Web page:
There is nothing remarkable about the single pool table inside the Cavalier Store, a bar & restaurant in Lynchburg, Virginia. It’s 3 feet by 7 feet, the standard “bar table” dimensions, and owner Wells Duffy originally found it gathering dust in a rural barn. Who knew that it would one day become a prolific moneymaking machine for charity?
Each year, on the Sunday after the Super Bowl, the place is packed with onlookers for the final round of the annual Cavalier Cup Pool Classic.
“It’s my busiest day of the year, by far,” Duffy said with a smile, “and I lose money.”
That’s because beer sells for $1, when someone isn’t buying rounds for the house. And all that money Duffy doesn’t make goes to Crisis Line of Central Virginia, a local hotline.
Yet that’s only part of the story. Over the past four years, the Cavalier and its pool table have come to demonstrate how one establishment and its customers, focusing on a single charity, can truly make a difference.
“This started out as just a fun tournament for the regulars,” said Steve Harrington, a Lynchburg business owner who has coordinated the Cavalier Cup since it’s inception. “You paid an entry fee, and it was double elimination. It was also a lot of work for me, figuring out the brackets and harassing people to get their matches played, and I was starting to get burned out on it.”
About that time, Duffy happened to listen to a local radio show on which then-Crisis Line director Pat Shahrokhi was interviewed.
“I was just really impressed with her, and with the organization,” he said, “and I decided I wanted to do something for them.”
Duffy bumped the Cavalier Cup entry fee up by $10 to benefit his new favorite charity. Some of his customers began donating lump sums to the cause, and the local Budweiser distributor provided all the beer for Cavalier Cup Day, the $1 price going into the Crisis Line pot.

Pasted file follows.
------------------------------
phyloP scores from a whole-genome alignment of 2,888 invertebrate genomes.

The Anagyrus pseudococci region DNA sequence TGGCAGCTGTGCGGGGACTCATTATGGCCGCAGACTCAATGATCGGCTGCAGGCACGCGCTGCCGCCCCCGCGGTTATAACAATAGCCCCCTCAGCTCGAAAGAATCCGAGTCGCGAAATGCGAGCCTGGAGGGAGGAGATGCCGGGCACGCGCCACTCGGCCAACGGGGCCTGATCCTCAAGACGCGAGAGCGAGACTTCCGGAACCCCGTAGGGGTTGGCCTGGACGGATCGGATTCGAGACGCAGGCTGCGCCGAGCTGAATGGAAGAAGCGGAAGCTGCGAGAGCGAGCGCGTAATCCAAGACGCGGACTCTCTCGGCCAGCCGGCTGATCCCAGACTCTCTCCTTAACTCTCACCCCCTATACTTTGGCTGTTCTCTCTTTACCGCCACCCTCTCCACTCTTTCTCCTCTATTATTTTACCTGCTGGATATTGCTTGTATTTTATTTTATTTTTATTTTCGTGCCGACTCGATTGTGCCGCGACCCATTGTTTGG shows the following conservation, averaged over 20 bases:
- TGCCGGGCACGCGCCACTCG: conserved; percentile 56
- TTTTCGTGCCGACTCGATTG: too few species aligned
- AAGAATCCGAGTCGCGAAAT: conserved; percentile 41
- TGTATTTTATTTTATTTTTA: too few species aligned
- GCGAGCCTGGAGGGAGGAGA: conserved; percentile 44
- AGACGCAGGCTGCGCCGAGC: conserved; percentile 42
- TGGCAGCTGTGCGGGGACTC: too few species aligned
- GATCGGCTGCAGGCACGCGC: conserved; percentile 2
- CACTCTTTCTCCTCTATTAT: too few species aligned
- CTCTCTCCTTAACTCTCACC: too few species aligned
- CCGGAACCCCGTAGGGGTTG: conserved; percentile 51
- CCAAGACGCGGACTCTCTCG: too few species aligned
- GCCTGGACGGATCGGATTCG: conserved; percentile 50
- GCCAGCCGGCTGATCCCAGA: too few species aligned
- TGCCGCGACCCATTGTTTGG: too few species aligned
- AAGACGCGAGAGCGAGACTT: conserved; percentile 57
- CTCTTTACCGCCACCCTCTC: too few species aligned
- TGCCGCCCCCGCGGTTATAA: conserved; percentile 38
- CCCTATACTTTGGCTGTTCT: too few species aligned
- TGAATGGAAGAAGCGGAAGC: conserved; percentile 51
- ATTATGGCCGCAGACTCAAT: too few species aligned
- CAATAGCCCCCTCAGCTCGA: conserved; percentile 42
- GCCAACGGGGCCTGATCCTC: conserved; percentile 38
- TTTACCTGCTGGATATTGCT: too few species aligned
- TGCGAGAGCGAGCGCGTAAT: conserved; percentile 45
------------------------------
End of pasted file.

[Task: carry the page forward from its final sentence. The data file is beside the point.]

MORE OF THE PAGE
Finally, two years ago, Harrington added a new wrinkle to the tournament. The Cavalier Cup is highly competitive, with the last eight survivors from a field of 30 or 40 competing on the final day. Harrington decreed that whoever raised the most money for Crisis Line, even if he or she had lost earlier in the event, had the right to play the last tournament finalist for a spot on Cavalier Cup Day.
“This has two advantages,” Harrington said. “It helps raise money, and it ensures that the preliminary matches get played faster, because nobody wants to be the last finalist in and have to play in that extra match.”
Some of the tournament purists grumbled, Harrington admitted, but complaints diminished this year.
“I don’t know much about pool,” said Jeanette Wilson of Crisis Line, “but I love what they do for us.”
About five years ago, Crisis Line of Central Virginia expanded its reach to cover Southwest Virginia, as well, via long distance. The agency now gets more than 1,500 crisis calls a month — including, most recently, those related to the horrific mass shooting at Virginia Tech.
”It was great to see people donating money and having a lot of fun at the same time. And when it was all over, the Cavalier had raised $6,000 for us.”
All from one tiny pool table.